|Other names||Irritant diaper dermatitis, napkin dermatitis, diaper rash, nappy rash|
|Benign diaper rash|
|Symptoms||Redness in the diaper area|
|Complications||Fungal infection, bacterial infection|
|Usual onset||9 to 24 months|
|Duration||2 to 3 days|
|Types||Irritant contact dermatitis, contact allergies, seborrheic dermatitis, psoriasis|
|Risk factors||Antibiotics by mouth, gastroenteritis, malnutrition|
|Diagnostic method||Based on the appearance|
|Differential diagnosis||Intertrigo, herpes simplex, molluscum, warts|
|Treatment||Frequent diaper changes, cleaning area with warm water, moisturizer cream|
|Medication||Nystatin, bacitracin/polymyxin B, steroid cream|
Diaper dermatitis is a generic term applied to skin rashes in the diaper area. Generally there are areas of redness and scaling often with the skin folds spared. If diaper dermatitis is complicated by a bacterial or fungal infection small blisters, involvement of the skin folds, or small areas of redness outside the main area of redness may occur.
Diaper dermatitis is usually a form of irritant contact dermatitis. Less common causes include allergies to substances used in the diaper area, infection, seborrheic dermatitis, or psoriasis. The condition can be worsened by antibiotics by mouth, gastroenteritis, and malnutrition. Infections generally occurs in someone who already has irritant or allergic dermatitis. Diagnosis is usually based on the appearance.
Prevention includes the use of diapers which are superabsorbent and have a low potential to result in allergies. Treatment includes changing diapers as soon as they become dirty, cleaning the area with warm water during diaper changes, and applying moisturizer to the area. In those who also have an infectious component, antifungals such as nystatin or antibiotic creams such as bacitracin/polymyxin B may be used. A weak steroid creams may also be helpful.
Diaper dermatitis is the most common rash in babies affected up to half of those in diapers. It occurs most commonly in children 9 to 12 months old and is the reason for up to a quarter of skin related health care visits in those under the age of one. It occurs less commonly in cultures were diapers are less commonly worn. The first clear description of diaper rash dates from 1905, though prior description date from at least 1887.
Signs and symptoms
Generally there are ares of redness and scaling often with the skin folds spared. If diaper dermatitis is complicated by a bacterial or fungal infection small blisters, involvement of the skin folds, and small areas of redness outside the main area of redness may occur.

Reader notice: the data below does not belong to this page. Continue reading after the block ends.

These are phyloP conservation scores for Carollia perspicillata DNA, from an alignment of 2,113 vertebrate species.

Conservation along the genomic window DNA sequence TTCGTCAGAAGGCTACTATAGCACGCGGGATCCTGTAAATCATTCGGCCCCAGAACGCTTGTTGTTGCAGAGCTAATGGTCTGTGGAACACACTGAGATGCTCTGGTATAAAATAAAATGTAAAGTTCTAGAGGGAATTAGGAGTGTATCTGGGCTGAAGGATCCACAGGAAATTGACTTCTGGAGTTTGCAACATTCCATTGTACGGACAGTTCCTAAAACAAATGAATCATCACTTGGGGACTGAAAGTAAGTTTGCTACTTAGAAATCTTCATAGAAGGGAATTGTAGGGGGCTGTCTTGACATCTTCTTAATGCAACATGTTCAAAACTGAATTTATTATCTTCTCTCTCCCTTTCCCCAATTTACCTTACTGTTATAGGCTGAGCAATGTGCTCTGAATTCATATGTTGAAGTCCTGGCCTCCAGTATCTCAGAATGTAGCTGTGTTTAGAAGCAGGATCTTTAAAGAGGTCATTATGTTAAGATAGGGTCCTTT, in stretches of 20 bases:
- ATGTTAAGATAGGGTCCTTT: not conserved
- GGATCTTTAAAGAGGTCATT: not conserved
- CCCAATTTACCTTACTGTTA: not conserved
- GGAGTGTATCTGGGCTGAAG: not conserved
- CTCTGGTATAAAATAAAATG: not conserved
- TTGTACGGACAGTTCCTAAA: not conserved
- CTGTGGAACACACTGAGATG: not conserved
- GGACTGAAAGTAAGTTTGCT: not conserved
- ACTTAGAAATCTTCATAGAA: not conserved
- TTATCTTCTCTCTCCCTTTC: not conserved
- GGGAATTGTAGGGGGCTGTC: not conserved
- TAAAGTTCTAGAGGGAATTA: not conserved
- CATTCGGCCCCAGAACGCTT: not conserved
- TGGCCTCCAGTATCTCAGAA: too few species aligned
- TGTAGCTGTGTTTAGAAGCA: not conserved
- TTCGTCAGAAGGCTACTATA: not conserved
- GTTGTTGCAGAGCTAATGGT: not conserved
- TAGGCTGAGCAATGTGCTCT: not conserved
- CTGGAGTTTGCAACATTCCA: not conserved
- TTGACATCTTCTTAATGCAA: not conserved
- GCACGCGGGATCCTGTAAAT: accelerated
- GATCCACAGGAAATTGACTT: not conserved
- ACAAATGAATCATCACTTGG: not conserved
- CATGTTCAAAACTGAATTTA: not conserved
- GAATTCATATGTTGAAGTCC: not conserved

Irritant diaper dermatitis develops when skin is exposed to prolonged wetness, increased skin pH caused by the combination, and subsequent reactions, of urine and feces, and resulting breakdown of the outermost layer of the skin. This may be due to diarrhea, frequent stools, tight diapers, overexposure to ammonia, or allergic reactions. In adults, the stratum corneum is composed of 25 to 30 layers of flattened dead keratinocytes, which are continuously shed and replaced from below. These dead cells are interlaid with lipids secreted by the stratum granulosum just underneath, which help to make this layer of the skin a waterproof barrier. The stratum corneum's function is to reduce water loss, repel water, protect deeper layers of the skin from injury, and to repel microbial invasion of the skin. In infants, this layer of the skin is much thinner and more easily disrupted.
The word "diaper" is in the name not because the diaper necessarily causes the rash but rather the rash is associated with diaper use. It is most often caused by the materials trapped by the diaper (usually feces). Allergic contact dermatitis has also been suggested, but there is less evidence for this cause. In adults with incontinence (fecal, urinary, or both), the rash is sometimes called incontinence-associated dermatitis (IAD).
Although wetness alone has the effect of macerating the skin, softening the stratum corneum, and increasing susceptibility to friction injury, urine has an additional impact on skin integrity because of its effect on skin pH. While studies show that ammonia alone is only a mild skin irritant, when urea breaks down in the presence of fecal urease it increases pH because ammonia is released, which in turn promotes the activity of fecal enzymes such as protease and lipase. These fecal enzymes increase the skin's hydration and permeability to bile salts which also act as skin irritants.